6. Historic Congregations Maintain Heritage and Ministries at the Heart of City

James Glass
Column that appeared in the Indianapolis Star on

Historic congregations contribute to the quality of life in Indianapolis through their traditions, buildings, and ministries. There are many such bodies in the city, but the ones remaining downtown have existed the longest and occupy some of the most historic buildings. Christ Church Episcopal Cathedral, founded in 1837, inhabits the oldest historic religious structure in the community, constructed in 1857-61 on Monument Circle. Its parish draws members from all over the metropolitan area and emphasizes ministries in music and the arts, as well as to the disadvantaged. Its situation is unusual financially, in that the late Eli Lilly left a substantial endowment to help Christ Church remain in its English Gothic building. The congregation, like many others downtown, provides worship services that attract both parishioners and visitors to the city. In contrast, All Saints Episcopal Church at 1559 Central Avenue, founded in 1864, has struggled financially, but re-invented itself as a congregation made up of people from diverse backgrounds who enjoy an Anglo-Catholic liturgy and providing ministries to people with basic needs. According to Julia Collins, the parish’s administrative assistant, the High Church worship also fits naturally in the 1910 Gothic Revival building.

Roberts Park United Methodist Church, with roots going back to the city’s founding in 1821, occupies an imposing Italian Romanesque building at 401 N. Delaware Street. The congregation, which draws both from historic neighborhoods and from the whole metropolitan area, made the choice to stay downtown, according to the Rev. Howard Boles, the current pastor, because they had a passion for ministry in the city. The ministries include feeding the homeless and providing Wednesday noon services for downtown workers. The members also enjoy their 1876 historic building, which they restored in 1999-2000 to its original appearance. Bethel A.M.E. Church, the oldest African American congregation in Indianapolis, at 414 W. Vermont Street, was founded in 1836 and has occupied its current location since 1869. Frances Stout, the church historian, says that the church made a decision in the 1960s to stay in its historic building on the downtown canal, as long as the congregation was viable and could be of service. Julia Chamblis, the church’s administrative assistant, says that many African American organizations choose to hold their meetings in the restored sanctuary, and the pastor, the Rev. John T. Lambert, indicates that the congregation loves the building and is committed to remaining.

St. John’s Catholic Church, at 231 S. Capitol Avenue, is the original parish of the Roman Catholic Church in Indianapolis, founded in 1840. Its current majestic building, completed in 1871 in the French Gothic style, was constructed to be the pro-cathedral of the Catholic diocese in Indiana. Thomas Nichols, Director of Music and Liturgy, says that although there was discussion of closing the church in the 1960s, after the membership diminished, the parish members, priests, and the Archbishop of Indianapolis all decided that its historic importance to Catholicism was too great. The building was restored in 1971, and today, the parish has found a new mission in providing Masses for Colts fans who attend games in the RCA Dome across the street and to convention-goers and tourists. Both the visitors and parishioners are drawn by the unique atmosphere of the cathedral-like church and the High Church liturgy. Another Catholic parish has an inspirational story on the near-southside of the city. Sacred Heart Church, at 1530 Union Street, was founded in 1875 to serve German families. When a fire in 2001 destroyed the chancel and attic of the Gothic church, there was never any doubt that the parish and archdiocese would restore the building, according to Rose Bonwell, the outreach coordinator. She says that the beauty of the renovated church is part of its appeal for both long-time families and new members and adds, “A special spirit is in the building that wouldn’t be in a new church.”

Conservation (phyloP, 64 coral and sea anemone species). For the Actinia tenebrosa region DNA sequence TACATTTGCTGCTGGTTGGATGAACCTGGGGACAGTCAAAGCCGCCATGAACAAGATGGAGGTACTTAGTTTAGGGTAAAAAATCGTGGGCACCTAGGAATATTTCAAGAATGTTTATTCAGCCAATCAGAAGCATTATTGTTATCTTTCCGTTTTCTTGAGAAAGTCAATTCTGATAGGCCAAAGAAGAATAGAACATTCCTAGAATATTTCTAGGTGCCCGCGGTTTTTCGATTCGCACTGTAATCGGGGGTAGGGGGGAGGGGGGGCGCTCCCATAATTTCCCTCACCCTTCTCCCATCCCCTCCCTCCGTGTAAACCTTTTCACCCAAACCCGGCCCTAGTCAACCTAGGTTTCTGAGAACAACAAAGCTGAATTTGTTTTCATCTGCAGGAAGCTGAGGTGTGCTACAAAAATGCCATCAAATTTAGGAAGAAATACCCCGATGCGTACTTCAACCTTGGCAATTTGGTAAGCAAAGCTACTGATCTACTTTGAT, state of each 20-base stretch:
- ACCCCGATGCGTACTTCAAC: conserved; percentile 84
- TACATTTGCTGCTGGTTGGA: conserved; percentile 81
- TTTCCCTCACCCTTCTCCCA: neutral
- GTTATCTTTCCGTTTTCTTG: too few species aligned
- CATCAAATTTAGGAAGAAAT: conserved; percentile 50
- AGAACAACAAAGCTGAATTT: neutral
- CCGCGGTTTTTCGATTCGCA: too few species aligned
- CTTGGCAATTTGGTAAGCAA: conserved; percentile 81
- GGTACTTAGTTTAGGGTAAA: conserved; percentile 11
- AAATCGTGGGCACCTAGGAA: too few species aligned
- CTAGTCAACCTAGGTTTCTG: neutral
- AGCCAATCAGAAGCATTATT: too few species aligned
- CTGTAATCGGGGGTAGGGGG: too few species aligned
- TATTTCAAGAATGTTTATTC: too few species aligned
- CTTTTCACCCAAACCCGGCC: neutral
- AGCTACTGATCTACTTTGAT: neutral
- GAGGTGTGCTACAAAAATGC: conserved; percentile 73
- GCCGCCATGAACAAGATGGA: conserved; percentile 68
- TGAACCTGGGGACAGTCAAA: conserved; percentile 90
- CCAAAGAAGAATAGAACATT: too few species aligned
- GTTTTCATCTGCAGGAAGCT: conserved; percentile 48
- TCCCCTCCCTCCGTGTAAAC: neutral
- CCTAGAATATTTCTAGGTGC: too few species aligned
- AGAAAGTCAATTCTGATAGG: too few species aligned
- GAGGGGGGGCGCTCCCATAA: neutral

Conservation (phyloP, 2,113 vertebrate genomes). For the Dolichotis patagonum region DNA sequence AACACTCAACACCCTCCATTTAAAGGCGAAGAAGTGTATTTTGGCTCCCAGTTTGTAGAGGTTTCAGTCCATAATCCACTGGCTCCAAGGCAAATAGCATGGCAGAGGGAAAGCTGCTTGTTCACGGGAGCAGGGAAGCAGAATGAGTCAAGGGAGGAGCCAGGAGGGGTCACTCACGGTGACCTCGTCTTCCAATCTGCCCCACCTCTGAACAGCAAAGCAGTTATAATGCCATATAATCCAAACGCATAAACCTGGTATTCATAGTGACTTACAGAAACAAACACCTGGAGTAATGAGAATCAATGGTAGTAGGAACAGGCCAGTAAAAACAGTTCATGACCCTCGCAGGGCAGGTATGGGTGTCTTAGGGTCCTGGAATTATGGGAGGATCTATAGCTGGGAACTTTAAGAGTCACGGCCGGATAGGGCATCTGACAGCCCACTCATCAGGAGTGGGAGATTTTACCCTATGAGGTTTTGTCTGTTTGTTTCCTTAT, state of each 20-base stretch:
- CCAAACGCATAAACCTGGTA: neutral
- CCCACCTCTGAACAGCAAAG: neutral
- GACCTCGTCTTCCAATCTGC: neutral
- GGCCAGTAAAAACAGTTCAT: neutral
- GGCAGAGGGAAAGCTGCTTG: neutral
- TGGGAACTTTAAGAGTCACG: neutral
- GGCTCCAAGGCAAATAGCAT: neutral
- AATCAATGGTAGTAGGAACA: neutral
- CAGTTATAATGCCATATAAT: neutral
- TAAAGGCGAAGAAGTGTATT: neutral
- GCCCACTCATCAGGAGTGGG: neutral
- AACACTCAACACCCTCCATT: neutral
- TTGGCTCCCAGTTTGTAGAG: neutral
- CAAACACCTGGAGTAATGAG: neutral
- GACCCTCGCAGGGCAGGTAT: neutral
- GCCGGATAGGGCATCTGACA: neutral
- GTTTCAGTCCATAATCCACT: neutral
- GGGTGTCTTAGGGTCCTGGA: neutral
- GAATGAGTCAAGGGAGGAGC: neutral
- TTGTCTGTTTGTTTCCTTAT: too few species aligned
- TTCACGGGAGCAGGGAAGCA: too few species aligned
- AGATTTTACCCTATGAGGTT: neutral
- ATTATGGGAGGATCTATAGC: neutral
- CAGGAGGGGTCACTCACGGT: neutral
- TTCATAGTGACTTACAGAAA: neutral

At 701 N. Delaware Street stands Central Christian Church, occupied by the mother congregation of the Disciples of Christ in Indianapolis. Founded in 1833, the church has been in its current, Romanesque-style building since 1892. According to the Rev. Linda McCrae, the pastor, the church’s long history of ministries downtown was one of the principal reasons the congregation chose to stay in the 1960s. She says the congregation also felt strong ties to their building, and today members feel a sense of peace and continuity with those who have preceded them when they worship in the sanctuary with its old woodwork and stained-glass windows. The ministries, diverse membership, and historic building all attract new members.

A final illustration of a downtown historic congregation is provided by Zion Evangelical United Church of Christ at 416 E. North Street. There, the congregation, with its strong ties to the German heritage of Indianapolis, has chosen to stay in its 1913 Gothic Revival building, constructed by German Evangelicals who founded the congregation in 1841. The Rev. Labert Altmose, the interim senior pastor, says the congregation is working on a strategic plan to define its mission in the future, but members have strong feelings for their building, with its Tiffany-like stained glass windows and associations with generations of family worship.

St. John the Evangelist Catholic Church, 2013. James Glass
St. John the Evangelist Catholic Church, 2013. James Glass
St. John the Evangelist Catholic Church, 2013. James Glass
St. John the Evangelist Catholic Church, 2013. James Glass

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